The Quadriennale exhibitions have been held more or less regularly since their first edition in 1931, thus fulfilling their statutory task of being a means to exhibit Italian artistic production, especially that of the latest generations.
As with all cultural expressions, the Art Quadriennials have not only ‘surveyed’ Italy’s visual arts; they have mirrored and echoed ideologies and ideas, customs and History, political and personal passions, thereby telling a story that goes far beyond art, although it is perhaps precisely through art that they have been able to give said story greater depth or lightness, new perspectives and unexpected syntheses.
Thousands of artists from Italy and abroad have participated in the Quadriennale exhibitions, once again supporting the transformation of the idea of ‘Italianness’ that generations have felt they could share and ‘experience’.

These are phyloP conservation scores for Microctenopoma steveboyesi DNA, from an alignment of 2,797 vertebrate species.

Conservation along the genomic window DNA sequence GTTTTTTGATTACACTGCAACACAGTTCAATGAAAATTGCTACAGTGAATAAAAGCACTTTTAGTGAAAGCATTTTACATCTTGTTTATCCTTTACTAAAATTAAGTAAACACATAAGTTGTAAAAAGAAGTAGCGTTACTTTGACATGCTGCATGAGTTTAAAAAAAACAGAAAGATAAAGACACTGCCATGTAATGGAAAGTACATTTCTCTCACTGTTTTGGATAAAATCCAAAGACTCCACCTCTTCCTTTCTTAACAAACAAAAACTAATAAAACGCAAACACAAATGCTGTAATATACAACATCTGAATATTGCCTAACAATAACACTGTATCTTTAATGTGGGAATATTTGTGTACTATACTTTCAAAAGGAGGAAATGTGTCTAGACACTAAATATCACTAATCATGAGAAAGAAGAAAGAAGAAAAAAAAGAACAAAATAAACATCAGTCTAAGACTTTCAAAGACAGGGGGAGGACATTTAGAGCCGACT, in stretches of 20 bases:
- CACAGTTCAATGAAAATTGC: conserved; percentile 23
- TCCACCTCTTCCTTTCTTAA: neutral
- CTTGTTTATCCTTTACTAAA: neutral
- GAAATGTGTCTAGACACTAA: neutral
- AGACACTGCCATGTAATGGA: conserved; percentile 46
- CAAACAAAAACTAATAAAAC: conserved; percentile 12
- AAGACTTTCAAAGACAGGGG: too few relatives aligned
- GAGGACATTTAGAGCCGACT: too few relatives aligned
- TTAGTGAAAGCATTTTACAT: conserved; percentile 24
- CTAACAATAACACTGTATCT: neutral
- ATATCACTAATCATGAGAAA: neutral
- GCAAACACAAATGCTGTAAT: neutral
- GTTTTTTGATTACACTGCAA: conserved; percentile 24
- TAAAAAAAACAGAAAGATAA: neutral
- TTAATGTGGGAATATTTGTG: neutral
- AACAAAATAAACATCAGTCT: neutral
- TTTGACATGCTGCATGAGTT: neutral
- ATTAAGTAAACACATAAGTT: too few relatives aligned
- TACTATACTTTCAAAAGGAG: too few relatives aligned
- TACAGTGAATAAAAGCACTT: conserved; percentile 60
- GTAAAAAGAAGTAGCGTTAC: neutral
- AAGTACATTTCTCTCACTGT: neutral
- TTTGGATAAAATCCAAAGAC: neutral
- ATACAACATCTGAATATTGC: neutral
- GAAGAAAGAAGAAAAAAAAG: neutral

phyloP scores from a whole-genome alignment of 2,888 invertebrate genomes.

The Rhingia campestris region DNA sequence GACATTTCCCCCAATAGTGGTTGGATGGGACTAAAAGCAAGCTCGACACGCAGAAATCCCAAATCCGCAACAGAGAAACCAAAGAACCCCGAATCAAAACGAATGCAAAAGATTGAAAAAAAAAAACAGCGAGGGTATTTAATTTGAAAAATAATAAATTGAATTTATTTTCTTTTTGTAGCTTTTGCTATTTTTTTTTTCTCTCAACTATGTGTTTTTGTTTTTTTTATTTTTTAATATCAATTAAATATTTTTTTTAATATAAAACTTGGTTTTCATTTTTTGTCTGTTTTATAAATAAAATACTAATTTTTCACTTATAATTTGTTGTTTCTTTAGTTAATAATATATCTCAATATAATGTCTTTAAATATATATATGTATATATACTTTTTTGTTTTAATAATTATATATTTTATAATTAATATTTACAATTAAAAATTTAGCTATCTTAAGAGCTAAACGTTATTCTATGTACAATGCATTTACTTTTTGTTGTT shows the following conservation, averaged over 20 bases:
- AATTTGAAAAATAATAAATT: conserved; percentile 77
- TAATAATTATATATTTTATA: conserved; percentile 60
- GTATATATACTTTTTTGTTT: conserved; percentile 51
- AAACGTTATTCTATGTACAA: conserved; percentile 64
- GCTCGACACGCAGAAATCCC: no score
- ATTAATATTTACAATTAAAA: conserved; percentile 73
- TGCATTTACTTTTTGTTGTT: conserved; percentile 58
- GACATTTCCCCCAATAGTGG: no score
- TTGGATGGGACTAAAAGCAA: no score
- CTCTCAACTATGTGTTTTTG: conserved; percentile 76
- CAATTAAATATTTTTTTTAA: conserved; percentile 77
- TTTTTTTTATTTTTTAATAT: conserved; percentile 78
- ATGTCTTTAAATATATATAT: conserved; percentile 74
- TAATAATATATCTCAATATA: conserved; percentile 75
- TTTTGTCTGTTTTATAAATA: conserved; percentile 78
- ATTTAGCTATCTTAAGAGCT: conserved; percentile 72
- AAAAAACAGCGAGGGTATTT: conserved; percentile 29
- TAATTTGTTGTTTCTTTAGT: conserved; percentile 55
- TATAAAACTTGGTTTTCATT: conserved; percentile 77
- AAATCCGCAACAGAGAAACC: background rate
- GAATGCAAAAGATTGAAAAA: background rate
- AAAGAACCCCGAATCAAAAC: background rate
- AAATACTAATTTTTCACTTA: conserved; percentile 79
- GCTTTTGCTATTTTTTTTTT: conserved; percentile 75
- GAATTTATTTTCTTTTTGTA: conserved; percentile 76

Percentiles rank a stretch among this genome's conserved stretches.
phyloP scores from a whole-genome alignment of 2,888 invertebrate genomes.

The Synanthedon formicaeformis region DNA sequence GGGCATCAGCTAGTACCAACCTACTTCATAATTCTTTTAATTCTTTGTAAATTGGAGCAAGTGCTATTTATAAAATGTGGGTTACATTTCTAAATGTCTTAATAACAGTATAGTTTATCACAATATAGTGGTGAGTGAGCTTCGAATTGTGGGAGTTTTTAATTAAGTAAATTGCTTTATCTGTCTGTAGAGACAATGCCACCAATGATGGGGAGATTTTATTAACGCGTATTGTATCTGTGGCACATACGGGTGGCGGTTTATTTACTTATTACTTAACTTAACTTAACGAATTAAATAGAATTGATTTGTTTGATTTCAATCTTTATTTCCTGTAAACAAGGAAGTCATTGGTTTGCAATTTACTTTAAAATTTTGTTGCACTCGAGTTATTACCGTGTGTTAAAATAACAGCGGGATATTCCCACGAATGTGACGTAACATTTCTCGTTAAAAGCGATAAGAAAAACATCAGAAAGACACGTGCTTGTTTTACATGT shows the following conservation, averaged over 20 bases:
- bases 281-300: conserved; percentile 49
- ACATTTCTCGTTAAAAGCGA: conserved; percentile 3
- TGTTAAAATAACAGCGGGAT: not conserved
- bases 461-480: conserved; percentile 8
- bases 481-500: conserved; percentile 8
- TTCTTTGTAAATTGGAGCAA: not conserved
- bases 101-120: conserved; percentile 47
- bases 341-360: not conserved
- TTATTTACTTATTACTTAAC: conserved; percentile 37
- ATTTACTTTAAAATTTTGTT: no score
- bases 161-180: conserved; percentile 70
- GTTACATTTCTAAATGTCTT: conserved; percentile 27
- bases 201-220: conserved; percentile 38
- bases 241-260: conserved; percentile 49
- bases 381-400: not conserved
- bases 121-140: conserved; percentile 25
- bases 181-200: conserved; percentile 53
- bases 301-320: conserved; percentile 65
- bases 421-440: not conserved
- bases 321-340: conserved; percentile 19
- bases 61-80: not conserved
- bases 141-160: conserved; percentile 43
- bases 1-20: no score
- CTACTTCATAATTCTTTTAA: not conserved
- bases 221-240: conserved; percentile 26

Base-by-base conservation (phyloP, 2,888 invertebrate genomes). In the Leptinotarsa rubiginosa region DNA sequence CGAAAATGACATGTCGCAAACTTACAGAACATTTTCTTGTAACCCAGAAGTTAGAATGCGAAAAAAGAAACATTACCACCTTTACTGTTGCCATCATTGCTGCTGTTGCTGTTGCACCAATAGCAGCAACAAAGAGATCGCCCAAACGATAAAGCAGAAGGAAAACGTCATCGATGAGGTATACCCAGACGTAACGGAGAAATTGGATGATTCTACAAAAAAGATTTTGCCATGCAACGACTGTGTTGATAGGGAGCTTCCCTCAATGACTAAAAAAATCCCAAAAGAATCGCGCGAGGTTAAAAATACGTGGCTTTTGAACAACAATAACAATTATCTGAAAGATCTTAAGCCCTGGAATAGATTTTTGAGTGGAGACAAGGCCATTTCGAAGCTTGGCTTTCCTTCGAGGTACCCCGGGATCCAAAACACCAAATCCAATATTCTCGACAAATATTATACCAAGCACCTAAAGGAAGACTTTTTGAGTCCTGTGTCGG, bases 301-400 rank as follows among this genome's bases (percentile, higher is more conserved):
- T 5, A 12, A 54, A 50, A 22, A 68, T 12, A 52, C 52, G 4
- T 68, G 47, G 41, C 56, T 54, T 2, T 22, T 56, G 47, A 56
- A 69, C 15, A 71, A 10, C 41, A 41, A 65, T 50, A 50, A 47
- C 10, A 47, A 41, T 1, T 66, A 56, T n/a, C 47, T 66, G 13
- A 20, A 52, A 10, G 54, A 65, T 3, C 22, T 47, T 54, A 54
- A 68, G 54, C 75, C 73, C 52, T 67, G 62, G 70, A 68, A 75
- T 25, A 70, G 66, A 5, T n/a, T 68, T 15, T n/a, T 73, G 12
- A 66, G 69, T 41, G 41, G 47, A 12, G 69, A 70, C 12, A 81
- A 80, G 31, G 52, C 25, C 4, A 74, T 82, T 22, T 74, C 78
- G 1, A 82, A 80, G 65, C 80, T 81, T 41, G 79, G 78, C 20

From the surprisingly successful first editions, which featured hundreds of artists and thousands of paintings, sculptures and graphic works selected by commissions formed largely by the artists themselves, to the most recent editions, which have shown the need for more specific and explicit points of view from one or more curators, the Quadriennale exhibitions have accounted for the transformation undergone by the visual arts and their ability to be an expression of their times. Through the documents conserved in the Archive Library, which is the living memory of the Institution, the history of Italian art unfolds along with the succession of artistic movements, the emergence of new protagonists, the changes in the setting up of exhibitions, the inclinations of critics, the choices of collectors, and the strategies to support artists and their production.